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“The Amazing Spider-Man” producers on going back to the comics and the post-credits scene

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The Amazing Spider-Man” swings into theaters today (July 3), offering a fresh new spin on the origin story of Marvel’s friendly neighborhood webslinger.

While much has been made of the studio’s decision to relaunch the record-breaking franchise after 2007’s “Spider-Man 3” — which did well at the box office but received poor reviews — it’s worth noting that “The Amazing Spider-Man” is indeed a very different film than Sam Raimi’s franchise-starting 2002 film with Tobey Maguire. Not only is there a new face under the mask with “The Social Network” actor Andrew Garfield taking over as Peter Parker, but director Marc Webb (“500 Days of Summer”) has gone back to the character’s comic-book roots for the film, which unfolds during the character’s high-school years.

IFC sat down with “The Amazing Spider-Man” producers Avi Arad and Matt Tolmach to discuss the new film, what sets it apart from the previous franchise, and why this movie is a story about Peter Parker first, and Spider-Man second.

IFC: When you decide to reboot a franchise like this, where do you start? What’s the first thing you have to consider?

Avi Arad: Well, this particular team was together for 12 years. We started the whole madness with Spider-Man. For me, all my life has been around comics. And we now understand what Peter Parker’s responsibility is to the people around the world who love the character. So what else do we want to know about him? Well, we want to know how he deals with what life deals him. Most important, though, is showing everyone out there watching it that they’re not alone in dealing with these things. You see this kid, Peter Parker? You love him. If you could choose your best friend, you’d want it to be Peter Parker.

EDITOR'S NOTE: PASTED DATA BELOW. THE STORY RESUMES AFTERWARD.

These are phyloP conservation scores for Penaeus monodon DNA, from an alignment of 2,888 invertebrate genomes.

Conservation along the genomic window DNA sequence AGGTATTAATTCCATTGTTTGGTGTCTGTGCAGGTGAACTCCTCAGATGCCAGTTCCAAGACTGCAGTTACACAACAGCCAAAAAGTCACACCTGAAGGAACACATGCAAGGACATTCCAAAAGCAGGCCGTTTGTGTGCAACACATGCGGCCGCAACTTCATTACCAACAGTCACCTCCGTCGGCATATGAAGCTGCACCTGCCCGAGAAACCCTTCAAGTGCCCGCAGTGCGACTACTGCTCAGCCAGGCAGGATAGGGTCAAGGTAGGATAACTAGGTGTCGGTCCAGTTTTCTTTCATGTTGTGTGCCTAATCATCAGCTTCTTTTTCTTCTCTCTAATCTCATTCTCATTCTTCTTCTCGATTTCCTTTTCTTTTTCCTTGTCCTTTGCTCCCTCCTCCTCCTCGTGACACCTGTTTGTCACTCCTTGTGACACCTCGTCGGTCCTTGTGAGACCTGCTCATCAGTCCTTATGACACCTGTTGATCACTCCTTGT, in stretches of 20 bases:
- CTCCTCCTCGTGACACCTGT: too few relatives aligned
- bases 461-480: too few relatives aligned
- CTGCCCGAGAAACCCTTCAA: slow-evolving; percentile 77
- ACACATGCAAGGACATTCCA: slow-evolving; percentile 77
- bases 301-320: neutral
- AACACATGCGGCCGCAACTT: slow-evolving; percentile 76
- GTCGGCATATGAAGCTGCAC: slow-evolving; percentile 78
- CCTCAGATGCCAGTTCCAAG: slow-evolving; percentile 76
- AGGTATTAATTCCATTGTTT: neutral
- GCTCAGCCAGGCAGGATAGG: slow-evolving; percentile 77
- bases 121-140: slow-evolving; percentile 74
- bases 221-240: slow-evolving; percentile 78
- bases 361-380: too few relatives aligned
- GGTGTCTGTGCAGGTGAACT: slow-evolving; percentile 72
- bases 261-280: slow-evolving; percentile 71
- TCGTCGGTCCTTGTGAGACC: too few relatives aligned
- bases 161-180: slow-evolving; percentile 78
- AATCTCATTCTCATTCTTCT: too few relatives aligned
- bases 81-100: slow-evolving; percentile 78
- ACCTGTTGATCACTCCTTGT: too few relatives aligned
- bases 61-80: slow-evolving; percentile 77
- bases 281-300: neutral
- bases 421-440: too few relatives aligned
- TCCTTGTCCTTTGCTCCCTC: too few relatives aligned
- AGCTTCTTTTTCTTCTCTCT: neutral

Matt Tolmach: There’s another thing which sounds simple, but it’s true: you go back to the comics. When you’re looking for where to go when making a Spider-Man movie, you go back to the comics. This character’s story has been told over and over again, sometimes with more emphasis in one area or another, and sometimes the comics deal with what happened to his parents, and sometimes they deal with things like Gwen Stacy and her genuine love for this boy, Peter Parker, which is different than Mary Jane Watson and that relationship. There’s that question of what happened to this boy, and what made him this person. What we want to do is be faithful to the Peter Parker and Spider-Man story and put a different emphasis on it. This is the origin of Peter Parker, as opposed to the origin of Spider-Man.

IFC: That’s an interesting distinction to make with the character…

Arad: One of the things we take to our graves are questions about our childhood, because this is where we take the hardest knocks, and some of us thrive and some of us stay timid forever. There’s a speech in the movie by Emma [Stone] about the irony of having both a superhero in her life and someone like her father, and the angst she’ll have to go through forever. You can’t be married to a firefighter if you don’t become desensitized and accept that this is the life I signed up for, but that’s all Gwen has ever known. When Peter looks at her and says, “I get you,” this is amazing stuff that young people have to think about. All these emotions are going to resonate with people in the audience because each one of us has something like that inside them.